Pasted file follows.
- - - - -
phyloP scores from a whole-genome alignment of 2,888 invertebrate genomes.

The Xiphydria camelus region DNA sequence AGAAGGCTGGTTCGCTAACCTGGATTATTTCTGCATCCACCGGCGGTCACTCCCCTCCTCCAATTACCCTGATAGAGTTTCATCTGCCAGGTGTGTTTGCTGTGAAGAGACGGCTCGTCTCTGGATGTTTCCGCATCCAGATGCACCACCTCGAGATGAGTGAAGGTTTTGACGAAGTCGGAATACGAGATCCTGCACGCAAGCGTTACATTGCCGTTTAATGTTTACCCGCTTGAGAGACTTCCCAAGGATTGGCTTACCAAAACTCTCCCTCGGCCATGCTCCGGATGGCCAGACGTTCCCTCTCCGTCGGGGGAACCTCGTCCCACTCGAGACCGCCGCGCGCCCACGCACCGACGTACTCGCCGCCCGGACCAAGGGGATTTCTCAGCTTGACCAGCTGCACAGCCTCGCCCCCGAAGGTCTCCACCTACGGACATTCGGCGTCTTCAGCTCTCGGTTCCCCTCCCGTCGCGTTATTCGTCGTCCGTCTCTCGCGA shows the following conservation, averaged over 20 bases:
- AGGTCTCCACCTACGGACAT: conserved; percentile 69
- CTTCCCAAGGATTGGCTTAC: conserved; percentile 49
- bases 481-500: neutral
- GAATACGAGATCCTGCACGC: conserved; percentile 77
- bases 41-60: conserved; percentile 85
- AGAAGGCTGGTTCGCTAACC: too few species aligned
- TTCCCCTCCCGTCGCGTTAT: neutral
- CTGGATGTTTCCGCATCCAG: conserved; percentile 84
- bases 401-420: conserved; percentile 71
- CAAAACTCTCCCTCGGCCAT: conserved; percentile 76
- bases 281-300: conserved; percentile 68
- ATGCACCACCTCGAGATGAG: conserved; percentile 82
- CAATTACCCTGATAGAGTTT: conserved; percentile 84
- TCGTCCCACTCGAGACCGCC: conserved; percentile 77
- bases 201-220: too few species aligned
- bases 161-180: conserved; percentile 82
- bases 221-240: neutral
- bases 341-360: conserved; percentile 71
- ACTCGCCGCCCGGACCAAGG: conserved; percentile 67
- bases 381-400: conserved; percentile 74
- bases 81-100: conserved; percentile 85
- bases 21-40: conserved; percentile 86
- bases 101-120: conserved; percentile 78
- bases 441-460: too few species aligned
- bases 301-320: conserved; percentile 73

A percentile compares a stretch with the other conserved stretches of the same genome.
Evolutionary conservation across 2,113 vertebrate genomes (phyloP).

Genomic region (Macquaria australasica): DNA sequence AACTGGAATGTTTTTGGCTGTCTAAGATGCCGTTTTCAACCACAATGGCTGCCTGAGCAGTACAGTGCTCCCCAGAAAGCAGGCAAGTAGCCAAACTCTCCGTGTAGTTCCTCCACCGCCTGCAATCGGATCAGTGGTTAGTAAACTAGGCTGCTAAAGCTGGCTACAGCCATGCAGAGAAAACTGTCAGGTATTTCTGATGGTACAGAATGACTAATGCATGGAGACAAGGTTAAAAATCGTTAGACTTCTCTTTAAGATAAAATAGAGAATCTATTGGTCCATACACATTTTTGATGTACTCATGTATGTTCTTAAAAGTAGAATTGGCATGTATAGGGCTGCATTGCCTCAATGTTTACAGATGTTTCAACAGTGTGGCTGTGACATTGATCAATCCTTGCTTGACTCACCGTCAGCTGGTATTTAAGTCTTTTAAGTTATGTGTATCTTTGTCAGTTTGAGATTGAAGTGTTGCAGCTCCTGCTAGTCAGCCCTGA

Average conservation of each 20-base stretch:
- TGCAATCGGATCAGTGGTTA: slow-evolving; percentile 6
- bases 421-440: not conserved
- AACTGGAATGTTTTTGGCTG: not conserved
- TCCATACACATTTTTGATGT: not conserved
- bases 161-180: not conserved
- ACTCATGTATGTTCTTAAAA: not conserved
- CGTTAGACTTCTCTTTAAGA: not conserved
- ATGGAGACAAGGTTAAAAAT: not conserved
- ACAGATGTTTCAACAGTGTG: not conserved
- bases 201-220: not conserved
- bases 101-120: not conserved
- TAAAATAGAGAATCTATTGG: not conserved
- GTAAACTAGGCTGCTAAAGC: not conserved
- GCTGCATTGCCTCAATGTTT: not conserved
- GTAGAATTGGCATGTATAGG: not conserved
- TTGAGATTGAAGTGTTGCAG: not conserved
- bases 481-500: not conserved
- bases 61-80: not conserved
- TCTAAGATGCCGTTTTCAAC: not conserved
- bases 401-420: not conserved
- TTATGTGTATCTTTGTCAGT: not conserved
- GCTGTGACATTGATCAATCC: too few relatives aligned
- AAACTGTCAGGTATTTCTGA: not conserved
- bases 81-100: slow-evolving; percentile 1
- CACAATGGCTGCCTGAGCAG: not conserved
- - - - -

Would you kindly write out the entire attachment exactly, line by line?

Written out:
phyloP scores from a whole-genome alignment of 2,888 invertebrate genomes.

The Xiphydria camelus region DNA sequence AGAAGGCTGGTTCGCTAACCTGGATTATTTCTGCATCCACCGGCGGTCACTCCCCTCCTCCAATTACCCTGATAGAGTTTCATCTGCCAGGTGTGTTTGCTGTGAAGAGACGGCTCGTCTCTGGATGTTTCCGCATCCAGATGCACCACCTCGAGATGAGTGAAGGTTTTGACGAAGTCGGAATACGAGATCCTGCACGCAAGCGTTACATTGCCGTTTAATGTTTACCCGCTTGAGAGACTTCCCAAGGATTGGCTTACCAAAACTCTCCCTCGGCCATGCTCCGGATGGCCAGACGTTCCCTCTCCGTCGGGGGAACCTCGTCCCACTCGAGACCGCCGCGCGCCCACGCACCGACGTACTCGCCGCCCGGACCAAGGGGATTTCTCAGCTTGACCAGCTGCACAGCCTCGCCCCCGAAGGTCTCCACCTACGGACATTCGGCGTCTTCAGCTCTCGGTTCCCCTCCCGTCGCGTTATTCGTCGTCCGTCTCTCGCGA shows the following conservation, averaged over 20 bases:
- AGGTCTCCACCTACGGACAT: conserved; percentile 69
- CTTCCCAAGGATTGGCTTAC: conserved; percentile 49
- bases 481-500: neutral
- GAATACGAGATCCTGCACGC: conserved; percentile 77
- bases 41-60: conserved; percentile 85
- AGAAGGCTGGTTCGCTAACC: too few species aligned
- TTCCCCTCCCGTCGCGTTAT: neutral
- CTGGATGTTTCCGCATCCAG: conserved; percentile 84
- bases 401-420: conserved; percentile 71
- CAAAACTCTCCCTCGGCCAT: conserved; percentile 76
- bases 281-300: conserved; percentile 68
- ATGCACCACCTCGAGATGAG: conserved; percentile 82
- CAATTACCCTGATAGAGTTT: conserved; percentile 84
- TCGTCCCACTCGAGACCGCC: conserved; percentile 77
- bases 201-220: too few species aligned
- bases 161-180: conserved; percentile 82
- bases 221-240: neutral
- bases 341-360: conserved; percentile 71
- ACTCGCCGCCCGGACCAAGG: conserved; percentile 67
- bases 381-400: conserved; percentile 74
- bases 81-100: conserved; percentile 85
- bases 21-40: conserved; percentile 86
- bases 101-120: conserved; percentile 78
- bases 441-460: too few species aligned
- bases 301-320: conserved; percentile 73

A percentile compares a stretch with the other conserved stretches of the same genome.
Evolutionary conservation across 2,113 vertebrate genomes (phyloP).

Genomic region (Macquaria australasica): DNA sequence AACTGGAATGTTTTTGGCTGTCTAAGATGCCGTTTTCAACCACAATGGCTGCCTGAGCAGTACAGTGCTCCCCAGAAAGCAGGCAAGTAGCCAAACTCTCCGTGTAGTTCCTCCACCGCCTGCAATCGGATCAGTGGTTAGTAAACTAGGCTGCTAAAGCTGGCTACAGCCATGCAGAGAAAACTGTCAGGTATTTCTGATGGTACAGAATGACTAATGCATGGAGACAAGGTTAAAAATCGTTAGACTTCTCTTTAAGATAAAATAGAGAATCTATTGGTCCATACACATTTTTGATGTACTCATGTATGTTCTTAAAAGTAGAATTGGCATGTATAGGGCTGCATTGCCTCAATGTTTACAGATGTTTCAACAGTGTGGCTGTGACATTGATCAATCCTTGCTTGACTCACCGTCAGCTGGTATTTAAGTCTTTTAAGTTATGTGTATCTTTGTCAGTTTGAGATTGAAGTGTTGCAGCTCCTGCTAGTCAGCCCTGA

Average conservation of each 20-base stretch:
- TGCAATCGGATCAGTGGTTA: slow-evolving; percentile 6
- bases 421-440: not conserved
- AACTGGAATGTTTTTGGCTG: not conserved
- TCCATACACATTTTTGATGT: not conserved
- bases 161-180: not conserved
- ACTCATGTATGTTCTTAAAA: not conserved
- CGTTAGACTTCTCTTTAAGA: not conserved
- ATGGAGACAAGGTTAAAAAT: not conserved
- ACAGATGTTTCAACAGTGTG: not conserved
- bases 201-220: not conserved
- bases 101-120: not conserved
- TAAAATAGAGAATCTATTGG: not conserved
- GTAAACTAGGCTGCTAAAGC: not conserved
- GCTGCATTGCCTCAATGTTT: not conserved
- GTAGAATTGGCATGTATAGG: not conserved
- TTGAGATTGAAGTGTTGCAG: not conserved
- bases 481-500: not conserved
- bases 61-80: not conserved
- TCTAAGATGCCGTTTTCAAC: not conserved
- bases 401-420: not conserved
- TTATGTGTATCTTTGTCAGT: not conserved
- GCTGTGACATTGATCAATCC: too few relatives aligned
- AAACTGTCAGGTATTTCTGA: not conserved
- bases 81-100: slow-evolving; percentile 1
- CACAATGGCTGCCTGAGCAG: not conserved